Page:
Give it some time and see what happens. There is only so much your boss can do in these types of situations. Sometimes there is an healthy culture in some workplaces. There are times when it's good to vote with your feet.
  7. by   Apple-Core
    Quote from Emergent
    I have a feeling, from your account, that they are all buddy buddy and trying to get back at you. It might just be a toxic environment or it might blow over.

    Give it some time and see what happens. There is only so much your boss can do in these types of situations. Sometimes there is an healthy culture in some workplaces. There are times when it's good to vote with your feet.
    I agree. I know often times people suggest ignoring it, but I have been in toxic work environments where it becomes hard to even concentrate on your work because you can sense the hostility.
  8. by   CapeCodMermaid
    I worked in SNFs as the director of nursing. Everyone is responsible for answering call lights and especially responding to alarms. I have seen nurses walk three times around the unit looking for a CNA to answer a light. I never walk past a call light unless I'm on my way to an emergency. It sounds like all these people need to care more about the patients than they do.
    PS. Alarms do NOT prevent falls.
  9. by   jdub6
    I can't get the quote feature to work but from your OP "She stood there and looked at me as I ran by to respond. Last night was the third time this happened - I was almost twice the distance away. I spoke with the TL and expressed my concerns, and the TL addressed the group"

    Did you say anything to the nurse before going up the chain? It looks like you didn't. I would always speak directly to the person before going to the boss about something like this. I don't know how close/far from the patient you were. If I were a nurse about to give a med or in the middle of documenting, heard a bed alarm and saw a CNA available and responding I might not go to it if the aid could get there reasonably quickly. If the aid was also busy I would probably respond. But it's a judgement call and that's the kind of thing l would want someone to address with me before the boss.

    If you now have a reputation as a snitch or a princess/snowflake and the night staff is a small close group it will be hard to shake that. Ask the CNA what info they want when you go on break "I'm not used to reporting who has bed alarms but if that's how you do this here I definitely can...what else do you need when I go on break?"

    I sense that perhaps she is making the bed alarms an issue because she believes you overreacted about them with the nurse. Responding to bed alarms is everyone's job...It's also your job. If you are available and hear one, go to it even if you see other staff nearby. Try to demonstrate that you do your job.

    As far as the nurse calling you for other people's patients...that's tricky. maybe "is X busy? It's her patient but if she's on break or giving a bath I'm happy to help as soon as I finish toileting my patient." Then if it happens again say the same thing except add "X is assigned to that side tonight..she has the river side and I have the street side. If she's busy though I can help you as soon as I finish up with xyz on my side." Then if it continues maybe mention it to the aid once "Nurse Y keeps calling me about your people...do you have a really busy room you've been stuck in or what is going on? I will always help if you're busy but I feel bad because it takes awhile to get there since I do have my own side too." Then if it continues and you still feel its intentional I would go to the boss at that point.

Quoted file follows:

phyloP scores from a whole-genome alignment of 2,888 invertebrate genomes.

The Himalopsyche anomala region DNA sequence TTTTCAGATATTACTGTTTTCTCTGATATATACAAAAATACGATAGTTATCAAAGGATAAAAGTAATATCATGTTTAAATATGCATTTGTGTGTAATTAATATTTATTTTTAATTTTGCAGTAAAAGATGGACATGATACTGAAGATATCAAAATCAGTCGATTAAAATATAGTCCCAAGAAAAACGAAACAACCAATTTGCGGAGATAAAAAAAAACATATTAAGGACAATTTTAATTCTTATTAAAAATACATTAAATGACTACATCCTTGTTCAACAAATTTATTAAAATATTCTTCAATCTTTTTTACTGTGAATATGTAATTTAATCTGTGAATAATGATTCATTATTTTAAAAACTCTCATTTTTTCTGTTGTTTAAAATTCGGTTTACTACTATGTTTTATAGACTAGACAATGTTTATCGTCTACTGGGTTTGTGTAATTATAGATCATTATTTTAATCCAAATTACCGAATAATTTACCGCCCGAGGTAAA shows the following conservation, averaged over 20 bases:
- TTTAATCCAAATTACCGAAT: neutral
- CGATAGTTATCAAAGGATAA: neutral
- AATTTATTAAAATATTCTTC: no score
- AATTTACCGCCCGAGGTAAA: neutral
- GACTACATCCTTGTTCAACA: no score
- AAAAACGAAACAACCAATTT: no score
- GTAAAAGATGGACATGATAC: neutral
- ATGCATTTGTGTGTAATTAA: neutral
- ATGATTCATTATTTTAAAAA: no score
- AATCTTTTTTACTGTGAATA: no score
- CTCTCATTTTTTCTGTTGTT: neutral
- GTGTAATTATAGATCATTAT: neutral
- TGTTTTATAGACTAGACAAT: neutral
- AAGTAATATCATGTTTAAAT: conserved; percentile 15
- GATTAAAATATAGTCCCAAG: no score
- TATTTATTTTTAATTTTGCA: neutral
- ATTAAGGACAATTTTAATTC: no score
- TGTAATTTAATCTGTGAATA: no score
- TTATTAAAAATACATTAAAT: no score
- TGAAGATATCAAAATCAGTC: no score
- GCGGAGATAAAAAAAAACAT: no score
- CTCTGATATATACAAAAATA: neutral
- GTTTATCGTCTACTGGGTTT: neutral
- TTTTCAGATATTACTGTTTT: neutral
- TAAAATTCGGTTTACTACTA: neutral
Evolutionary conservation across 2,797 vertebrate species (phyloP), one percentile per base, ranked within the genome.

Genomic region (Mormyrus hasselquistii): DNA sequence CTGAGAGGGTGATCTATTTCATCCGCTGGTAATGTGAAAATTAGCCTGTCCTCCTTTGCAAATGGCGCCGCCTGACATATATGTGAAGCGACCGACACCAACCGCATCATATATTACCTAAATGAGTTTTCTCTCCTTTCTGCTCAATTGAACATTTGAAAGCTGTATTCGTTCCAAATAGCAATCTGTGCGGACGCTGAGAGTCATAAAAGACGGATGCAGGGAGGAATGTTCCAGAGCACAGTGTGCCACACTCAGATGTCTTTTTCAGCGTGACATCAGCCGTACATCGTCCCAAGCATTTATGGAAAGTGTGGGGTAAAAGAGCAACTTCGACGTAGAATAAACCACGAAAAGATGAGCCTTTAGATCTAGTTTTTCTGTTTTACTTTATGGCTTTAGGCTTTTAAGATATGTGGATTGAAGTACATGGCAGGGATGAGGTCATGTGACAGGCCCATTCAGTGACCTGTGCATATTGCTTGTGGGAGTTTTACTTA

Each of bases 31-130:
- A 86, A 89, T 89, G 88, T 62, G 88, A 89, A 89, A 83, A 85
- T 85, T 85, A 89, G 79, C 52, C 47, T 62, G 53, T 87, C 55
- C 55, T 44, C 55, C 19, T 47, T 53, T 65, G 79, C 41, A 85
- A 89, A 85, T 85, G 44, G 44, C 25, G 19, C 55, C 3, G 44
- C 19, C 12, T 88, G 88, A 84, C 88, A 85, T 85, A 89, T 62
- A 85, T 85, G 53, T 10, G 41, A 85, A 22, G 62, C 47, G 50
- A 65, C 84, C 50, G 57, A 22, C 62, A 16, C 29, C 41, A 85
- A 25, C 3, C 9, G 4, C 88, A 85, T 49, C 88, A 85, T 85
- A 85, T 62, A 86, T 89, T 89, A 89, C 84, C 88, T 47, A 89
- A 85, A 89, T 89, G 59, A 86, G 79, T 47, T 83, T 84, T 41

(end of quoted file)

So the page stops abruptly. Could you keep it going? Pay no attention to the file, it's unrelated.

As Emergent said if this is just a toxic staff you may be stuck leaving or dealing. None of what I suggested will work if they are bullies. If that's the case and you can't leave and you've tried to resolve things the nice way THEN put your foot down...do your job well, when the bed alarm goes off "hey Y, can you get that? I'm in the middle of xyz..." when they call about another person's patient AGAIN "that's D's side. I'm sorry but I've got abx going on over here so I'm tied up with my patients. when I'm done ill check and see if you still need help but it will be awhile" and so on.
  10. by   Zombie_NSG_Student
    Thanks for all the replies.
    I know it's hard to get the "feel" of a situation down in writing, but I really feel the situation was...if not bullying, then at least toxic. The original call bell was already going off when I came out of the galley ...I ran down the length of the hall to respond - the nurse was about halfway between. No way she didn't hear it.
    As for addressing the nurse, i'll do it next time, but I dread it. The nurse is very buddy-buddy with some staff, but I and at least one other CNA are apparently not "in" with her group. I don't know who else is or isn't....I haven't gone around taking a poll Just something another aide mentioned to me.
    In all honesty, I'll probably bounce if I cant get some sort of congenial rapport going. I'm in nursing school, my last semester. At this point I have no debt, so If I need to go into a little, it'd be more worth it than adding this stress to my plate. But I will make an effort.

    Thanks again.